Journal Article
No. 2007-8 | July 11, 2007
Ray C. Fair
Evaluating Inflation Targeting Using a Macroeconometric Model


This paper uses a structurally estimated macroeconometric model, denoted the MC model, to evaluate inflation targeting in the United States. Various interest rate rules are tried with differing weights on inflation and output, and various optimal control problems are solved using differing weights on inflation and output targets. Price-level targeting is also considered. The results show that 1) there are output costs to inflation targeting, especially for price shocks, 2) price-level targeting is dominated by inflation targeting, 3) the estimated interest rate rule of the Fed (in Table 4) is consistent with the Fed placing equal weights on inflation and unemployment in a loss function, 4) the estimated interest rate rule does a fairly good job at lowering variability, and 5) considerable economic variability is left after the Fed has done its best. Overall, the results suggest that the Fed should continue to behave as it has in the past.

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Cite As

Ray C. Fair (2007). Evaluating Inflation Targeting Using a Macroeconometric Model. Economics: The Open-Access, Open-Assessment E-Journal, 1 (2007-8): 1–52.

Comments and Questions

Warren Coats - Fair's paper on Inflation Targeting
August 27, 2007 - 01:47
Fair’s paper attempts to evaluate n to our assessments of inflation forecast targeting (IFT), but suffers from an important limitation. One of IFT’s central claims to superiority is that it should be capable of better aligning the public’s expected inflation with the central banks inflation target. This improves the trade off between inflation and output. Because Fair’s model uses backward looking adaptive expectations, it is in capable of capturing this effect and is thus deficient as a means of simulating the performance of IFT. Fair’s justification for using his model rather than NK models is partly out of date. He argues that “NK models are not likely to be good enough approximations of the economy to be trustworthy for evaluating inflation targeting.” His first reason is that these models ignore the government and foreign sectors. However, this is not true of recent models (see, for example, the IMF Working Paper – WP/07/200— “DSGE Modeling at the FundApplications and Further Developments.”). He also believes that his more richly detailed model will better track the economy better and it thus better for evaluating IFT. IFT advocates prefer simpler, easier to under stand models because they are easier for the actual policy makers to follow and thus actually use. While Fair is on firmer ground here, which class of models is better for evaluating IFT is an empirical question, which Fair is unable to resolve given the very nature of his tests.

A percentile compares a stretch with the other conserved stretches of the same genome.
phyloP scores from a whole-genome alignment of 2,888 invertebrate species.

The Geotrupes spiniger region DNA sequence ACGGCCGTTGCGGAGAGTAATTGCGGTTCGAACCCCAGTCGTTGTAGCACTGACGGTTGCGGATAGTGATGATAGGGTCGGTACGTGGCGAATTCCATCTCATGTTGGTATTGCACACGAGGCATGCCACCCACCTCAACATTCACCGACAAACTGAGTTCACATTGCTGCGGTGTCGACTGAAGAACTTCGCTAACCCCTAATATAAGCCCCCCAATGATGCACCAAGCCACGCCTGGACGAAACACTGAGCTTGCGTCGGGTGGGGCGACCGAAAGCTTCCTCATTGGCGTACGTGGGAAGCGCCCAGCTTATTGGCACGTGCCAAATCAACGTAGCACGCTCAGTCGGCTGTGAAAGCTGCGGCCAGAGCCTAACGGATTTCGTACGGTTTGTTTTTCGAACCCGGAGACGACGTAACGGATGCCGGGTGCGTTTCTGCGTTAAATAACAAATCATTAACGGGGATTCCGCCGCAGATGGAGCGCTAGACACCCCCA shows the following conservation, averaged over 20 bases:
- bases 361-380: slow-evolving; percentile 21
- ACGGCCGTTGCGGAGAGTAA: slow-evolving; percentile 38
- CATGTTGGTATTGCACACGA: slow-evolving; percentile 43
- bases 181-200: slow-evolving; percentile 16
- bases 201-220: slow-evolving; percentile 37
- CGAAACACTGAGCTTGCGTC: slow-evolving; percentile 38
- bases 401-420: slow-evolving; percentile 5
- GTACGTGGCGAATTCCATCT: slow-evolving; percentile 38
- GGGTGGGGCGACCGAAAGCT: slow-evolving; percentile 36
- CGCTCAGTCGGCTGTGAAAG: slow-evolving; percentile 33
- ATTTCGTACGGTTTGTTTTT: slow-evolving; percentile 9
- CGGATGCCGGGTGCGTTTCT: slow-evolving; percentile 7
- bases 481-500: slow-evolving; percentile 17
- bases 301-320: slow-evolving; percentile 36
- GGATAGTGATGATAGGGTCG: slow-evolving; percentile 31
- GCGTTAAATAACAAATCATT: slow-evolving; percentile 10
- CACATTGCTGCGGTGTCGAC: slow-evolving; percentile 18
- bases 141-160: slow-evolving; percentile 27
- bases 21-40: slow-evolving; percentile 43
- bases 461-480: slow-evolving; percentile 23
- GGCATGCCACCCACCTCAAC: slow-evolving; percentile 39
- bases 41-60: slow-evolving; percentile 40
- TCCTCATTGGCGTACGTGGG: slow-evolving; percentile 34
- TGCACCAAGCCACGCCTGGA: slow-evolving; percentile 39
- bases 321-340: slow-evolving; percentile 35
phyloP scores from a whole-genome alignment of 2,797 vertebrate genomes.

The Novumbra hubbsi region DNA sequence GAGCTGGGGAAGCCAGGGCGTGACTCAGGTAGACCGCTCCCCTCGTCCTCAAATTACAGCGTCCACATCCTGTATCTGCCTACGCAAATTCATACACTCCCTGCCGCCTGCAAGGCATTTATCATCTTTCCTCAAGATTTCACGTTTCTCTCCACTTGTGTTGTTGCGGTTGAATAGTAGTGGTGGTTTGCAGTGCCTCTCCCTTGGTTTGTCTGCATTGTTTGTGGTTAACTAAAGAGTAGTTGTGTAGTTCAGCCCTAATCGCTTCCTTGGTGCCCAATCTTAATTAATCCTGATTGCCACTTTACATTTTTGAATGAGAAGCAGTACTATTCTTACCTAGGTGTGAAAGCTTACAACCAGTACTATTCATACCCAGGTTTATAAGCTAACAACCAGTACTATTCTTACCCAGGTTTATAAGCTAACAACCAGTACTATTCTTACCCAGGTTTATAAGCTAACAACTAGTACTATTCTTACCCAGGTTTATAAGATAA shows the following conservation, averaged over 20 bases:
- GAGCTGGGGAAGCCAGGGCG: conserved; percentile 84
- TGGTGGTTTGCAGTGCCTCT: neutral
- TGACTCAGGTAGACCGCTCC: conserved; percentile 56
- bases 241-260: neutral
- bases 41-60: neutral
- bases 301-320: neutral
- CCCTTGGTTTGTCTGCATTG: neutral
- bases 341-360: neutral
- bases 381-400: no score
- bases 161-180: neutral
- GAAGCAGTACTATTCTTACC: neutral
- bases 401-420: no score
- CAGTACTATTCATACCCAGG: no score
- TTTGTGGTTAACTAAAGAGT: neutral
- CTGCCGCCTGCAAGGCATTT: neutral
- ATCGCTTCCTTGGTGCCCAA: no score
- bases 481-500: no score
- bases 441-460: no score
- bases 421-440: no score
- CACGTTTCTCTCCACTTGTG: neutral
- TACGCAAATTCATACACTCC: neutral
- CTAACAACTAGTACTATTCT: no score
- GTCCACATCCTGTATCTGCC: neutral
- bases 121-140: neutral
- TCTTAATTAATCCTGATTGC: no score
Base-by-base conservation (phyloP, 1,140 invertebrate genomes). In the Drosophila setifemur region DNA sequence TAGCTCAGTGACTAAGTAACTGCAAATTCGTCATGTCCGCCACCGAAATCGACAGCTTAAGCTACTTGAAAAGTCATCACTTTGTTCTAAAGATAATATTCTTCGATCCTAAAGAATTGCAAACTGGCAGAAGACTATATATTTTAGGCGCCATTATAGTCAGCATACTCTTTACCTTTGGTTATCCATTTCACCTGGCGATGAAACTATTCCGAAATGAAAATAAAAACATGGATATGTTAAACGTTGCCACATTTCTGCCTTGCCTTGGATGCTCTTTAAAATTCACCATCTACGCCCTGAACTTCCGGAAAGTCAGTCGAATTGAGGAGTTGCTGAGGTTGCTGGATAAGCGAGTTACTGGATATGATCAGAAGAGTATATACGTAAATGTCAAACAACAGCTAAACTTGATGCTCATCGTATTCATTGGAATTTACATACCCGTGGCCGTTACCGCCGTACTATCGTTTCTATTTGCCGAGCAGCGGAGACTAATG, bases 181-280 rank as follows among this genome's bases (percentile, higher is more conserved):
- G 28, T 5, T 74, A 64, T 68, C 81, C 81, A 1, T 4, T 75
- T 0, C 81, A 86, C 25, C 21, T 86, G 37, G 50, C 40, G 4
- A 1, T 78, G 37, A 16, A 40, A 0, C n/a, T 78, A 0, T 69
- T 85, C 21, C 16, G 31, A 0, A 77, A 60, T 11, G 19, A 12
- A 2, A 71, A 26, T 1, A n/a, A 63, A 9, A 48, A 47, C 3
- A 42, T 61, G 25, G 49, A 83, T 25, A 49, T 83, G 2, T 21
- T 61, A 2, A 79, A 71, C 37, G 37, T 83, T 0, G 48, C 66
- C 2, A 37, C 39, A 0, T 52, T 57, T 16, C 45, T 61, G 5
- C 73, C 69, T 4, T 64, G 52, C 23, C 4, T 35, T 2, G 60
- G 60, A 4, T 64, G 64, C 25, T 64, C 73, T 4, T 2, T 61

Ray Fair - Reply to Warren Coats
September 17, 2007 - 20:23
I agree with Coats that which class of models is better for evaluating IFT is an empirical question. Simple models that policy makers can understand and use are not good if they are poor approximations of the economy. So the key question is how accurate any given model is. I do have a way of getting at this question in my paper, which is Table 1, where outside sample RMSEs are compared. The NK model analyzed by Del Negro et al. (2006) is very poor at predicting real output compared to my model, which suggests to me that the NK AD curve is way too simple. I think the challenge for the NK literature in future work is to see if models can be developed that do well in comparisons like those in Table 1. I am doubtful that this will happen because I think the assumption of rational expectations is not a good approximation of the way that expectations are actually formed, but time will tell. In the meantime I don't think it is fair to say (no pun intended) that my model suffers from the limitation that expectations are assumed to be adaptive. Table 1 suggests that this may be the most accurate assumption!